The transformed potential equation for subsonic flow is identical to the potential equation (Max = 0). The transformed potential equation for supersonic flow is identical to the linear potential equation Eq. (5-38) for Max = /2. These transformations show that the computation of subsonic flows of any Mach number can be reduced to the computation of the flow at Маж = 0 and the computation of supersonic flows of any Mach number to that at Max = /2. This is the Prandtl-Glauert-Gothert-Ackeret rule for fuselages. It can be formulated in the following way, corresponding to version I for wings of finite span (Sec. 4-2-3).

From the given fuselage and the given Mach number, a transformed fuselage is obtained by a distortion of its dimensions in the у and z directions and of its angle of attack by the factor cx = %/|l —Mat|. Its dimensions in the x direction remain unchanged. For the fuselage, transformed in this way, the incompressible flow has to be computed if the given Mach number is subsonic. If the given Mach number is supersonic, however, the compressible flow for Ma„ = y/2 has to be computed.

The transformation formulas of the geometric quantities of the fuselage are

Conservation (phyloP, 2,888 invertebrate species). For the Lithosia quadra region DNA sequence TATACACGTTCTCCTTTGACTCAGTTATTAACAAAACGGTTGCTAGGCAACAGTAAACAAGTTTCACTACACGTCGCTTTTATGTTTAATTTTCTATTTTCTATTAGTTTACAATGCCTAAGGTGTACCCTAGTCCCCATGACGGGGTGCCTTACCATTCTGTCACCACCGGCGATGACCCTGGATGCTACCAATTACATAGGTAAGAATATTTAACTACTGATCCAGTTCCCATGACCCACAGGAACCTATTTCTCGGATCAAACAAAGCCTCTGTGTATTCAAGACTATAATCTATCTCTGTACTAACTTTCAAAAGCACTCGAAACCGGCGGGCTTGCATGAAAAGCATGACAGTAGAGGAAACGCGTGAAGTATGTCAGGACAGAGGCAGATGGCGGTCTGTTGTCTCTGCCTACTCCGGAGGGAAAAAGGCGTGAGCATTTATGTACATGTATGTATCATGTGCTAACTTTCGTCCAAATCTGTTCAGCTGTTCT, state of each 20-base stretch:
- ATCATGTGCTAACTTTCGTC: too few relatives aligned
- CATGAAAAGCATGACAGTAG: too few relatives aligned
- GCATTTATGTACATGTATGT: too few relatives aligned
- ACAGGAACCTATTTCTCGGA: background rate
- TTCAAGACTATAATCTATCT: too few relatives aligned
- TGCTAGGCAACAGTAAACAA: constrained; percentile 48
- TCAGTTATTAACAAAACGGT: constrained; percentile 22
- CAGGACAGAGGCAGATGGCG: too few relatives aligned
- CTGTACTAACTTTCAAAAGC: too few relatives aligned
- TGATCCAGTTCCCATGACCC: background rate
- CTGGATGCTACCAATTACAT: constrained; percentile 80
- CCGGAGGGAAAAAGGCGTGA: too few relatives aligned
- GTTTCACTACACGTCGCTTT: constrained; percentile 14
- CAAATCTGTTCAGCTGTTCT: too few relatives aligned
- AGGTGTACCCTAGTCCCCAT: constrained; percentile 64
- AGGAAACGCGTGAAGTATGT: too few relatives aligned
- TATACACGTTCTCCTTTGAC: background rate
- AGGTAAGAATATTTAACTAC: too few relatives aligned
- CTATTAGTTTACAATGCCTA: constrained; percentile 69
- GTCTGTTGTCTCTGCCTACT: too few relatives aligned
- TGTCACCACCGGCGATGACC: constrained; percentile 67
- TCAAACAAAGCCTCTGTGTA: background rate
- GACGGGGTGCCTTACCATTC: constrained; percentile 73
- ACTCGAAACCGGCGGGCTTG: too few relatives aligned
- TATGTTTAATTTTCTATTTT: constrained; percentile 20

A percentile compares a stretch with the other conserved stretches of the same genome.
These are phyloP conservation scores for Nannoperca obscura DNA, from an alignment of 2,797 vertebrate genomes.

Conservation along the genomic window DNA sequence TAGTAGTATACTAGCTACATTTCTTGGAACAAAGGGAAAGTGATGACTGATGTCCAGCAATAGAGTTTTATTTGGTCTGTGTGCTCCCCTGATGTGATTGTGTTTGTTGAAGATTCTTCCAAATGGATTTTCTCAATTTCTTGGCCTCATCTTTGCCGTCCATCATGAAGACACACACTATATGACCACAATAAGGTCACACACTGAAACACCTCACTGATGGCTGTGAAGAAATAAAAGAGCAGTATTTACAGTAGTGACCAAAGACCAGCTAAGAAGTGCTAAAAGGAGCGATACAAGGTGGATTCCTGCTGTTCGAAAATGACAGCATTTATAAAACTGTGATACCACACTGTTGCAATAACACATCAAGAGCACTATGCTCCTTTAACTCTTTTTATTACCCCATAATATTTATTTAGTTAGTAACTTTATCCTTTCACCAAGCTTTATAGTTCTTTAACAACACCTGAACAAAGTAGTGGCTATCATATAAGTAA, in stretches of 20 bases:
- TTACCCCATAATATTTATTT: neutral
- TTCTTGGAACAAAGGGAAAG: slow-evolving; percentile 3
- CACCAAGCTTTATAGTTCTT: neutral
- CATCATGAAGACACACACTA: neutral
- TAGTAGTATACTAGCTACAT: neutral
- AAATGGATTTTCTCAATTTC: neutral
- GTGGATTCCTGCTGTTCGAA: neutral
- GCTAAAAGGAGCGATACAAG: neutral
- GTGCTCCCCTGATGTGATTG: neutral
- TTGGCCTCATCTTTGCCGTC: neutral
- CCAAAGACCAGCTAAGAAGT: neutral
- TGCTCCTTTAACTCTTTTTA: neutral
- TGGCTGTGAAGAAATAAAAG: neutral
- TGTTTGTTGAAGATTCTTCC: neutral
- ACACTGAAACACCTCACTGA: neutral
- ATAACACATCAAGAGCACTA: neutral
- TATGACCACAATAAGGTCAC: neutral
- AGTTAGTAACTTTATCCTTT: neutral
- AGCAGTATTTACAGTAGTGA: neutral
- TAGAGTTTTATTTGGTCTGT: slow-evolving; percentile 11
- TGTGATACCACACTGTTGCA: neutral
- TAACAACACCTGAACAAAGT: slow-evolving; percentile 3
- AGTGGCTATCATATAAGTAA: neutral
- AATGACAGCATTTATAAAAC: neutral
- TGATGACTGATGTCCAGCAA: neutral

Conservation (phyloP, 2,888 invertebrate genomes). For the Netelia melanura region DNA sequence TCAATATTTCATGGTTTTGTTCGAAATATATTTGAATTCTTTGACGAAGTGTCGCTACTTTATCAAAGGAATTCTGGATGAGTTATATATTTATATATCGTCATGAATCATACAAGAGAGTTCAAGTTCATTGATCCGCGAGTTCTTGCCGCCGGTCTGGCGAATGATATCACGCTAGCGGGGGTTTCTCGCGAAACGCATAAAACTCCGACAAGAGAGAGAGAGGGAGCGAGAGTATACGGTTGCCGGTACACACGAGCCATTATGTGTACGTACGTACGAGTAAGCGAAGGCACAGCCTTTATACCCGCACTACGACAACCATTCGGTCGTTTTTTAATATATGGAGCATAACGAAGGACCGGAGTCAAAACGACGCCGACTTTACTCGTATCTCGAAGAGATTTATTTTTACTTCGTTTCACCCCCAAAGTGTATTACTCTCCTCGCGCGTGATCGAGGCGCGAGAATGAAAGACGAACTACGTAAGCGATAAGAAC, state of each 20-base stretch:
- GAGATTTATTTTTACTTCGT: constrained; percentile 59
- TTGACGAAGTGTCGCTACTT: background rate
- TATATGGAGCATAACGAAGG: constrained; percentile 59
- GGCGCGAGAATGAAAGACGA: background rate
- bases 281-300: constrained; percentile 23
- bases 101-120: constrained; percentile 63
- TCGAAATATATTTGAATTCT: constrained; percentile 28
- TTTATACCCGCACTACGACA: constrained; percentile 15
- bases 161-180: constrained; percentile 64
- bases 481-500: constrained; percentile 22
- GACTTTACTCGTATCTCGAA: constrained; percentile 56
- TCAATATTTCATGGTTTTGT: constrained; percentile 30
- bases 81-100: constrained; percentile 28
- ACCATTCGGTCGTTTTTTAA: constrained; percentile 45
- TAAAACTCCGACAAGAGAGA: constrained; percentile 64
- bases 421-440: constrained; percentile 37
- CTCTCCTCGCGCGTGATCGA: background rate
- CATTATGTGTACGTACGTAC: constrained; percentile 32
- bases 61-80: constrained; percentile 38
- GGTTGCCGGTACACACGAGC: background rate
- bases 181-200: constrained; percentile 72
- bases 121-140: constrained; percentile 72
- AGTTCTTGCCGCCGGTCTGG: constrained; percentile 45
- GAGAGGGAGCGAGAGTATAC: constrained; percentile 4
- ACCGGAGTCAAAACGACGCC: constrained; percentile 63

Thickness ratio: = Vll —MaL – p (5-43я)

lF if

Camber ratio: mr = Vil —MaL~ (543b)

lF if

Angle of attack: a = л/і 1 —Mo’Ll a (544)

Hence, when the velocities of the incident flow of the given and the transformed fuselages are equal, the pressure coefficients are related by

The geometric transformation of Eq. (5-43д) is illustrated in Fig. 5-21, in which the transformed thickness ratio is plotted against the Mach number. The hatched body is the given body the flow over which is computed for different Mach numbers. The transformed bodies belonging to the given Mach numbers are drawn without hatches. The flow about these transformed bodies has to be computed as incompressible flow when Ma„ < 1, and as flow at Mam = y/2 when Маж > 1. Applications of this rule will be discussed in Secs. 5-3-2 and 5-3-3.